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Bowling: The Sport of Kings and Working Men

Bowling Was The Sport of Kings Back Then and Now of Working Men

Modern bowling may not have the noble reputation of other sports. Yet, it has a long and noble history. Let's have a look...
Buzzle Staff
Last Updated: Jul 22, 2017
Bowling is viewed by many as just a way for overweight, beer-drinking guys working dead-end nine to five jobs to blow off steam. This has caused it to be the butt of jokes and an object of satire on television and in movies. Of course, for those who enjoy bowling, the basis for this reputation might be part of its appeal. Although some might argue otherwise, bowling is a sport in that it involves physical exertion and competition. Yet, it is a sport that is very accessible to a wide range of body types and pocketbooks. In addition, since it is an indoor sport, it can be played year round. The fact that many bowling alleys sell refreshments, including beer, doesn't hurt its popularity either. Taken together, these factors make it the ideal working man's (or woman's) sport.
In spite of its current reputation, bowling actually has a long and noble history. In 2007, archeologists working in Cairo, Egypt, unearthed what some feel may be the world's oldest indoor bowling alley. The site is around 2,000 years old, and is part of a residential building. It contained a shallow lane running into a pit and two heavy stone balls.
Of course, an outdoor version of the sport is said to be even older. In the 1930s, when excavating a child's tomb, an Egyptologist found the equipment for a game that he believed was an early version of skittles, a lawn bowling game that is still played in England. In fact, wherever it started, over the centuries, lawn bowling, or bowls, spread around the world, assuming a variety of forms. It became bocce in Italy, boules in France, bolle in Denmark, and ula miaka in the Polynesian islands. A site in Southampton England claims to be the oldest lawn bowling site in the world still in operation, with records showing that the green there has been in use since 1299. Even in the United States and other countries where lawn bowling has fallen in popularity, towns and neighborhoods with the name bowling green give evidence that the game was once played there.
Bowling, at least the lawn variety, was once the sport of kings and noblemen. According to a famous story, on a warm summer day during a time when England was at war with Spain, Englishman Sir Francis Drake was in the middle of a game of bowls, when the news was brought to him that the Spanish armada had been sighted heading toward England. Not wanting to interrupt the game, he supposedly said, "There is plenty of time to win the game and beat the Spaniards too!"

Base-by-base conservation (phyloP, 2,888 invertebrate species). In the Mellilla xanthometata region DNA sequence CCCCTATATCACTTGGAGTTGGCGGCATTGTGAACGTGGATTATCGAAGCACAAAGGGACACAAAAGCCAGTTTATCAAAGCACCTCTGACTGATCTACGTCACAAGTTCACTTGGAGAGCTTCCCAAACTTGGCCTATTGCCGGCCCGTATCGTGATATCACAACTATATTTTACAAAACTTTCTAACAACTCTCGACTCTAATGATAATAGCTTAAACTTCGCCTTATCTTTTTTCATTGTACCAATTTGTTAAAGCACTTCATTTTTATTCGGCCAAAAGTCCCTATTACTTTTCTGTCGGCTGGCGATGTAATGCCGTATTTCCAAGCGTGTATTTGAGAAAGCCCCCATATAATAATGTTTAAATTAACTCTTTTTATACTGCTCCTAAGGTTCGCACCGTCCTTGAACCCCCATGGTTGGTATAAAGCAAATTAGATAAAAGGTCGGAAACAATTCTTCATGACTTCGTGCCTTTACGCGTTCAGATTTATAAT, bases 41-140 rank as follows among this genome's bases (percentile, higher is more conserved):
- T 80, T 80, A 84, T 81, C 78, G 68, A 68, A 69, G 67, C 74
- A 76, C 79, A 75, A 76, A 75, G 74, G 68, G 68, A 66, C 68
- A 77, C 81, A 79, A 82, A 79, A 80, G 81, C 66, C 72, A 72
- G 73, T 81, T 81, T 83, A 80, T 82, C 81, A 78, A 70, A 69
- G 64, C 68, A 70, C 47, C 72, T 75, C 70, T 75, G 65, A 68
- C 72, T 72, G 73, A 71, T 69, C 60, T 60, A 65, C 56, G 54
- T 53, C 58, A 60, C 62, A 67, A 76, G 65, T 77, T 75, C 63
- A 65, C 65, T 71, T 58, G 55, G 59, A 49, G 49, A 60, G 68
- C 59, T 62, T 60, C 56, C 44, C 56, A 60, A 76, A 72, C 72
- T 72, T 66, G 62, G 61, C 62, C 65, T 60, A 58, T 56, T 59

In fact, bowling became so popular, that King Henry VIII banned the game for all but the wealthy, because so many workingmen and soldiers were neglecting their trades. Even King James, who condemned soccer and golf, encouraged lawn bowls.
It seems that the first mention of bowling in the U.S. was in 1819-1820, in a book called The Sketch Book by Washington Irving. In it, he tells the story of Rip Van Winkle, who sees and hears a mysterious group of men playing a game of nine pins in New York's Catskill Mountains.
Modern American ten-pin bowling apparently got its start around the same time. Because it is very similar to the German nine-pin game of kegelspiel, German immigrants were instrumental in popularizing it. They even began opening bowling clubs around the time of the U.S. Civil War. The first U.S. bowling alley was built in New York City in 1840. By the mid 1960s, there were around 12,000, mostly in blue-collar, urban areas. However, because of lifestyle changes, by 1998, this number had dwindled to 6,542 certified bowling centers. Even so, in 1997, statistics showed that 53.3 million Americans had visited a bowling alley at least once that year. This makes bowling the most popular indoor sport in the United States.
Do you enjoy bowling? There is much to recommend it as a sport or recreational activity. Ironically, these are the same things that have contributed to its working class image. It can be enjoyed by all age groups and skill levels. This makes it the ideal game for a family to participate in together. Since it is played indoors, it is a year round sport. And it is relatively inexpensive to play.
Of course, the history of bowling is also interesting. It's fascinating to know that it was once the sport of kings. Yet, that's not why we go bowling. We bowl because it's enjoyable, and gives us the chance to relax and spend time with our family and friends. Really, that's all the reason that we of the working class need.